In Liz Weston’s most recent Money Talk column, which I read in the Sunday Los Angeles Times, a reader was concerned about retirement income and spending:
In a recent column you repeat advice I have often read that withdrawing about 3% of my investment capital will reduce the chances of my running out of money in retirement. But that doesn’t make sense to me. I have been retired for over 19 years and I have sufficient data now to extrapolate that I could live for 100 more years with so meager a drawdown because, through good and bad times, my earnings after inflation and taxes always exceed 3%. If I am missing something, I must be extraordinarily lucky because it hasn’t hurt me yet, and at age 77 I think it unlikely to do so in my remaining years. Can you explain this discrepancy between my experience and the consequences of your advice?
Ms. Weston gives the appropriate answer: “Sure. You got extraordinarily lucky.” She properly distinguishes between those who retire into good markets (lucky) and those who retire into tough markets (unlucky) and correctly notes why and how the early retirement years are particularly important. While I think her implicit suggestion that “3%-to-4%” withdrawals are safe is too aggressive, her approach and her broad-brush analysis are correct.
What particularly interested me was a phrase in this sentence, which I have highlighted: “I have been retired for over 19 years and I have sufficient data now to extrapolate that I could live for 100 more years with so meager a drawdown because, through good and bad times, my earnings after inflation and taxes always exceed 3%.”
The reader doesn’t have “sufficient data” after 19 years – not even close. We would need far more data than that to draw even tentative conclusions. We all suffer and are threatened by the same problem. We are pretty lousy at math generally and we truly suck at probability analysis.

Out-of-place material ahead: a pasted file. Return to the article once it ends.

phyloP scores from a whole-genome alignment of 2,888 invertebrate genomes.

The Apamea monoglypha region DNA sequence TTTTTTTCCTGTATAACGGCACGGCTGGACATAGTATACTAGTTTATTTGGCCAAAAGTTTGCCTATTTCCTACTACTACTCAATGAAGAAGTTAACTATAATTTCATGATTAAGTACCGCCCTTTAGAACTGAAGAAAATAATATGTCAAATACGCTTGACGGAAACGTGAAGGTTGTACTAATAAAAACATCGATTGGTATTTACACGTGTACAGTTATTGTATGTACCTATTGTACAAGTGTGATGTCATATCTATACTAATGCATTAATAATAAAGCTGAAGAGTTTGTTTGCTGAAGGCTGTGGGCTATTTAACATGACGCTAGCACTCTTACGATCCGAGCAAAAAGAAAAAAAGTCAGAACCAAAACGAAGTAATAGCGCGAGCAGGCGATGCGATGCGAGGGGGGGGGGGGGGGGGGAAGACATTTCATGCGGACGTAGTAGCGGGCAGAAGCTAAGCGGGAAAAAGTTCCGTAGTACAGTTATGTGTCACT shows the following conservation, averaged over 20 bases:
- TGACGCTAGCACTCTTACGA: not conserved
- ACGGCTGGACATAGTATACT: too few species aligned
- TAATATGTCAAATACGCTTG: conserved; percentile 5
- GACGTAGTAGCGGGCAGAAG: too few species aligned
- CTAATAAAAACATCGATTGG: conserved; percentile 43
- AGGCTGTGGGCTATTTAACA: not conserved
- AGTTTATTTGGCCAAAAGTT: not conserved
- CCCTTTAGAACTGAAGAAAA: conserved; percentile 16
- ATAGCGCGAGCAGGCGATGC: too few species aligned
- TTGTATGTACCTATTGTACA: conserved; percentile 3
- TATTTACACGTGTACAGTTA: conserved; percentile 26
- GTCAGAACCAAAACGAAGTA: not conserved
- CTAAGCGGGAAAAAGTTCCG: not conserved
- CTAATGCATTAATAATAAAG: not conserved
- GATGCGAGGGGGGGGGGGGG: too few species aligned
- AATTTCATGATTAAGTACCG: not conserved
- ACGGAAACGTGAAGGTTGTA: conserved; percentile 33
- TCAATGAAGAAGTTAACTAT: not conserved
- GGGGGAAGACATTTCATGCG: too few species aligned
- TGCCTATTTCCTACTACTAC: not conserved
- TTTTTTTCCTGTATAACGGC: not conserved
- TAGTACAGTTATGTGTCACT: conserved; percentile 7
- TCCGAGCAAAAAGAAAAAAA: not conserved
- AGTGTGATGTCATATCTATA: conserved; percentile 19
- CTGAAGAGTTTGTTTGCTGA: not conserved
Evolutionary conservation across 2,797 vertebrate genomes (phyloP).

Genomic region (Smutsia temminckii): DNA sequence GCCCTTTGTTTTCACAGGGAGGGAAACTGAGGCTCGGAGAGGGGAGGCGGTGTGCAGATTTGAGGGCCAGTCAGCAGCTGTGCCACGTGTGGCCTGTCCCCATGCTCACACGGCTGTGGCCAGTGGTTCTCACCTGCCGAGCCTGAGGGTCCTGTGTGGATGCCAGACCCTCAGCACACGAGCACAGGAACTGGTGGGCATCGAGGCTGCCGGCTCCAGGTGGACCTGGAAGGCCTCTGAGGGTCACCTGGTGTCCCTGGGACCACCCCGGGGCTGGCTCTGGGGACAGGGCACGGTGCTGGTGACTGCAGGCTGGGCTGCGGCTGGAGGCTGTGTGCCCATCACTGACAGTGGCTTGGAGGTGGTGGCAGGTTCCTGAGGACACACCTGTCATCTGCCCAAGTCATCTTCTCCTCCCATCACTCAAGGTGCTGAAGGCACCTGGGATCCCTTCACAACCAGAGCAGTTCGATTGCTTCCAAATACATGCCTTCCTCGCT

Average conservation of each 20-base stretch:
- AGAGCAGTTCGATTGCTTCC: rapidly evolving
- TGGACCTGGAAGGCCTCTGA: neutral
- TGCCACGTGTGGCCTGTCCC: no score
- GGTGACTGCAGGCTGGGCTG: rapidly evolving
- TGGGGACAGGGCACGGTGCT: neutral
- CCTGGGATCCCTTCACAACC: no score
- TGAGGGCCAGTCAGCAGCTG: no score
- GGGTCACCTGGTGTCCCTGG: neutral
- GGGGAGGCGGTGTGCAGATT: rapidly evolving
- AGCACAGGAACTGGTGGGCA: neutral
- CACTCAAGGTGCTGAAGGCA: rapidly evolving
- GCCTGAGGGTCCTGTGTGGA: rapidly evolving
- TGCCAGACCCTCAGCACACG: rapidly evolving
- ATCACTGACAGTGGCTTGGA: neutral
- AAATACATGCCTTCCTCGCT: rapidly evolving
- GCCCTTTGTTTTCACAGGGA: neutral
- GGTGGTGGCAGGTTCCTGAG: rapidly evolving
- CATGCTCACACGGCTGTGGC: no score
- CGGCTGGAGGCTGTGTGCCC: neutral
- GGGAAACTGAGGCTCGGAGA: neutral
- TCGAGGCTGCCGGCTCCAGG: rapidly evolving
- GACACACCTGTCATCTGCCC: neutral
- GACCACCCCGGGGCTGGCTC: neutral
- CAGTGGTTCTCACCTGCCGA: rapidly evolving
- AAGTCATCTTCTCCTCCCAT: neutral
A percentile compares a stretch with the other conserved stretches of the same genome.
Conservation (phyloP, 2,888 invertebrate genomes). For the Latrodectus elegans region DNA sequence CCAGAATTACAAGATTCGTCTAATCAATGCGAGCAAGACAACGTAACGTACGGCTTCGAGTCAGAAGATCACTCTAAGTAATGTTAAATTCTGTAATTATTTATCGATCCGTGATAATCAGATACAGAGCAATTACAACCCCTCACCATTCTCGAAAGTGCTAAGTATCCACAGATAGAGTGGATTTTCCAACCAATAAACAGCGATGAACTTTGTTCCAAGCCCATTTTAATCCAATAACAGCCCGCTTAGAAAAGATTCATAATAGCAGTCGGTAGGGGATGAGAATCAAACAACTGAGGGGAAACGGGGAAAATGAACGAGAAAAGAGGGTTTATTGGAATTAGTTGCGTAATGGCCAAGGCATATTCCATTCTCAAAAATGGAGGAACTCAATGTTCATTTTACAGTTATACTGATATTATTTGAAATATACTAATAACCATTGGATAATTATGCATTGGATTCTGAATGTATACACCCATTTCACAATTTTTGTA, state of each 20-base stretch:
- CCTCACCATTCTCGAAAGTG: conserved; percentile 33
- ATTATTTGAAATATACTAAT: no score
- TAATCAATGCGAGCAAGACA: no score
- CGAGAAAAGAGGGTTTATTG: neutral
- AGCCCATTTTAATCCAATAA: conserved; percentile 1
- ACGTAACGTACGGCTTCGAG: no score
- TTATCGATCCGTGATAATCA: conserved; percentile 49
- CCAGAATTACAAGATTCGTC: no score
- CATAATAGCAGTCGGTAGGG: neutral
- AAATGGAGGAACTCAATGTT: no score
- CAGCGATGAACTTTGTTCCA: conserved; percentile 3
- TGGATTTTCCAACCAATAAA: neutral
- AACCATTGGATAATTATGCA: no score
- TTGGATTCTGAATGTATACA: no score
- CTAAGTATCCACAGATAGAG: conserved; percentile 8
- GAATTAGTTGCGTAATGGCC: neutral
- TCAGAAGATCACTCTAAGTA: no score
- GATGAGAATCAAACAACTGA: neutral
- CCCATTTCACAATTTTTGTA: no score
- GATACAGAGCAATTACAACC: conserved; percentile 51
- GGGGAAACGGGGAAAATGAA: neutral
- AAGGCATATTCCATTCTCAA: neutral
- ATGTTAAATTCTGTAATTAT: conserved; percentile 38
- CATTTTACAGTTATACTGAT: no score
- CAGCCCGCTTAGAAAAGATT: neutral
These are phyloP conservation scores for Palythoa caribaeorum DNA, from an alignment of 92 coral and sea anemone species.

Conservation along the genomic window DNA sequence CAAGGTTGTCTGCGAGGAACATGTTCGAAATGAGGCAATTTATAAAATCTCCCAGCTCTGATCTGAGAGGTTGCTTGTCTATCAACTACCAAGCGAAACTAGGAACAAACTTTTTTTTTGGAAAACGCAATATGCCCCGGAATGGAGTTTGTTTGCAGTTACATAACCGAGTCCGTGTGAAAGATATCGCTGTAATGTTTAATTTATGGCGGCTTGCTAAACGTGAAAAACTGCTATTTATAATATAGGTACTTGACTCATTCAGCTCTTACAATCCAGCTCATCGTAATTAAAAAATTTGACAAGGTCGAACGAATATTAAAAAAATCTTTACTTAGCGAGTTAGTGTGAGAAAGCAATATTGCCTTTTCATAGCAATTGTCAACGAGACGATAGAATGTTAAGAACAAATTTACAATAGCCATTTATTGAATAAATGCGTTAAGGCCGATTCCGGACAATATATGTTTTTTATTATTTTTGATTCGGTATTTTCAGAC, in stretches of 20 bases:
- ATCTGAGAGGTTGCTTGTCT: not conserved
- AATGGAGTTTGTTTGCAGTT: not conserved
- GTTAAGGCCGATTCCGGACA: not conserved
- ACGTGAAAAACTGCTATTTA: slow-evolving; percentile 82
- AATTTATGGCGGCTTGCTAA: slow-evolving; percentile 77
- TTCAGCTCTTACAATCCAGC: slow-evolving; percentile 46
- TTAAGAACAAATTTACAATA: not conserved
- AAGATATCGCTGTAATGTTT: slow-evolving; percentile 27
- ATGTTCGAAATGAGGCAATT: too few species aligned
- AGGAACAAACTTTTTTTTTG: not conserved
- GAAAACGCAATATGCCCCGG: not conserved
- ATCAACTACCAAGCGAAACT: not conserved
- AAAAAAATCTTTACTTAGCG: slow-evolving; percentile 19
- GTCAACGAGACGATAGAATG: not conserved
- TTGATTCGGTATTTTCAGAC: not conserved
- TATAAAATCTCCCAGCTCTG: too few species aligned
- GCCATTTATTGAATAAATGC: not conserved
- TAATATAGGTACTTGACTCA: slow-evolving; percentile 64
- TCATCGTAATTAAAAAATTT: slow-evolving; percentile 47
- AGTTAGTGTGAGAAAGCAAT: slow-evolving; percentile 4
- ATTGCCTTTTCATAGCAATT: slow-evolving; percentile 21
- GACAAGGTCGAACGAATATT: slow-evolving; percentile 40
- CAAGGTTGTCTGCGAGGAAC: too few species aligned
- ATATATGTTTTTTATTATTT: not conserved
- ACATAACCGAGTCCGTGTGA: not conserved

As most of you know (and as my masthead proclaims), I advocate a data-driven approach to investing and retirement planning. A major problem with this approach (as I have written before; see here and here too) is that we all have difficulties engaging with issues mathematically and probabilistically.
We are all prone to innumeracy, which is “the mathematical counterpart of illiteracy,” according to Douglas Hofstadter. It describes “a person’s inability to make sense of the numbers that run their lives.” Although Hofstadter coined the term, mathematician John Allen Paulos popularized the concept with his book, Innumeracy: Mathematical Illiteracy and Its Consequences. While illiteracy strikes mostly the uneducated, we are all prone to innumeracy.
For example, most people would consider it an unlikely coincidence if any two people would share the same birthday in a room with 23 people in it. People would generally look at it like this: since one would need 366 people (in a non-leap year) in a room to be certain of finding two people with the same birthday, then it seems to make sense that there is only a 6.28% chance of that happening with only 23 people in a room (23 divided by 366). However, 99% probability is actually reached with just 57 people in a room and 50% probability exists with only 23 people (see more on the “birthday problem” here).